How to Manage Memory in PHP | 3 | WebReference

How to Manage Memory in PHP | 3

How to Manage Memory in PHP

Reference Counting

Careful memory allocation and freeing is vital to the long term performance of a multirequest process like PHP, but it's only half the picture. In order for a server that handles thousands of hits per second to function efficiently, each request needs to use as little memory as possible and perform the bare minimum amount of unnecessary data copying. Consider the following PHP code snippet:

After the first call, a single variable has been created, and a 12 byte block of memory has been assigned to it holding the string ‘Hello World' along with a trailing NULL. Now look at the next two lines: $b is set to the same value as $a, and then $a is unset (freed). If PHP treated every variable assignment as a reason to copy variable contents, an extra 12 bytes would need to be copied for the duplicated string and additional processor load would be consumed during the data copy. This action starts to look ridiculous when the third line has come along and the original variable is unset making the duplication of data completely unnecessary. Now take that one further and imagine what could happen when the contents of a 10MB file are loaded into two variables. That could take up 20MB where 10 would have been sufficient. Would the engine waste so much time and memory on such a useless endeavor?

You know PHP is smarter than that.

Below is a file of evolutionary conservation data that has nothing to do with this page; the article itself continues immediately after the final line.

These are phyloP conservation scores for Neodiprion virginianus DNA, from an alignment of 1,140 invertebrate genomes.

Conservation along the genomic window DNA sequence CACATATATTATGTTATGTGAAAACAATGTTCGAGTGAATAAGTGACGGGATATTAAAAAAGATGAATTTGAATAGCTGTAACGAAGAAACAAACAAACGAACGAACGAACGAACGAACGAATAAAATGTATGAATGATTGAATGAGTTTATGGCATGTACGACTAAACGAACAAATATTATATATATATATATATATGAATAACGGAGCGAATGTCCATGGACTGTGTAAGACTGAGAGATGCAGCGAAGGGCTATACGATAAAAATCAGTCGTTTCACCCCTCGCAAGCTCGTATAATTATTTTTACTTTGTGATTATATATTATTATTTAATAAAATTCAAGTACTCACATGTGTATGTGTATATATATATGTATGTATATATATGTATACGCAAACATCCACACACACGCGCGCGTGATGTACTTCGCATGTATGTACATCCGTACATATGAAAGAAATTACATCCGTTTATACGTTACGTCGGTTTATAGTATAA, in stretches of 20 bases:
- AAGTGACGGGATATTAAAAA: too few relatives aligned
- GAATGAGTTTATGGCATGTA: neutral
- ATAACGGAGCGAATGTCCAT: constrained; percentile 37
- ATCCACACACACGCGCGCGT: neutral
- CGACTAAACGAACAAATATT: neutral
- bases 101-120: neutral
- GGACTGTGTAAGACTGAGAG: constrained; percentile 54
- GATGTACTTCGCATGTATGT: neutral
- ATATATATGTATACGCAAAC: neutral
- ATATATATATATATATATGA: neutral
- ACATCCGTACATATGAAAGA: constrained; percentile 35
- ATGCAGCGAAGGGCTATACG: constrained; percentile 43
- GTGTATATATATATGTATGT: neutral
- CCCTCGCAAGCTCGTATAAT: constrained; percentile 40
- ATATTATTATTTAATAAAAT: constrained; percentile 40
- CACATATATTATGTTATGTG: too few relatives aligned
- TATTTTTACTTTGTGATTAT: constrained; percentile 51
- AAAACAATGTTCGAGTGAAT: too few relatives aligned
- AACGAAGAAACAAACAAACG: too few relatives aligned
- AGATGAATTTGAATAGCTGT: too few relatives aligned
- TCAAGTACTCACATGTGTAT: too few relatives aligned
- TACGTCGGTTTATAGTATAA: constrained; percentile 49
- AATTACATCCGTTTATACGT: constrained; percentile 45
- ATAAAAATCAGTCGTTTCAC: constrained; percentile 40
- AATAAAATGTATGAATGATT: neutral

Remember that variable names and their values are actually two different concepts within the engine. The value itself is a nameless zval* holding, in this case, a string value. It was assigned to the variable $a using zend _hash_add(). What if two variable names could point to the same value?

At this point you could actually inspect either $a or $b and see that they both contain the string "Hello World". Unfortunately, you then come to the third line: unset($a);. In this situation, unset() doesn't know that the data pointed to by the $a variable is also in use by another one so it just frees the memory blindly. Any subsequent accesses to $b will be looking at already freed memory space and cause the engine to crash. Hint:You don't want to crash the engine.

This is solved by the third of a zval's four members: refcount. When a variable is first created and set, its refcount is initialized to 1 because it's assumed to only be in use by the variable it is being created for. When your code snippet gets around to assigning helloval to $b, it needs to increase that refcount to 2 because the value is now "referenced" by two variables:

Now when unset() deletes the $a copy of the variable, it can see from the refcount parameter that someone else is interested in that data and it should actually just decrement the refcount and otherwise leave it alone.

Copy on Write

Saving memory through refcounting is a great idea, but what happens when you only want to change one of those variables? Consider this code snippet:

Looking at the logic flow you would of course expect $a to still equal 1, and $b to now be 6. At this point you also know that Zend is doing its best to save memory by having $a and $b refer to the same zval after the second line, so what happens when the third line is reached and $b must be changed?

The answer is that Zend looks at refcount, sees that it's greater than one and separates it. Separation in the Zend engine is the process of destroying a reference pair and is the opposite of the process you just saw:

Now that the engine has a zval* that it knows is only owned by the $b variable, it can convert it to a long and increment it by 5 according to the script's request.


Created: March 27, 2003
Revised: June 19, 2006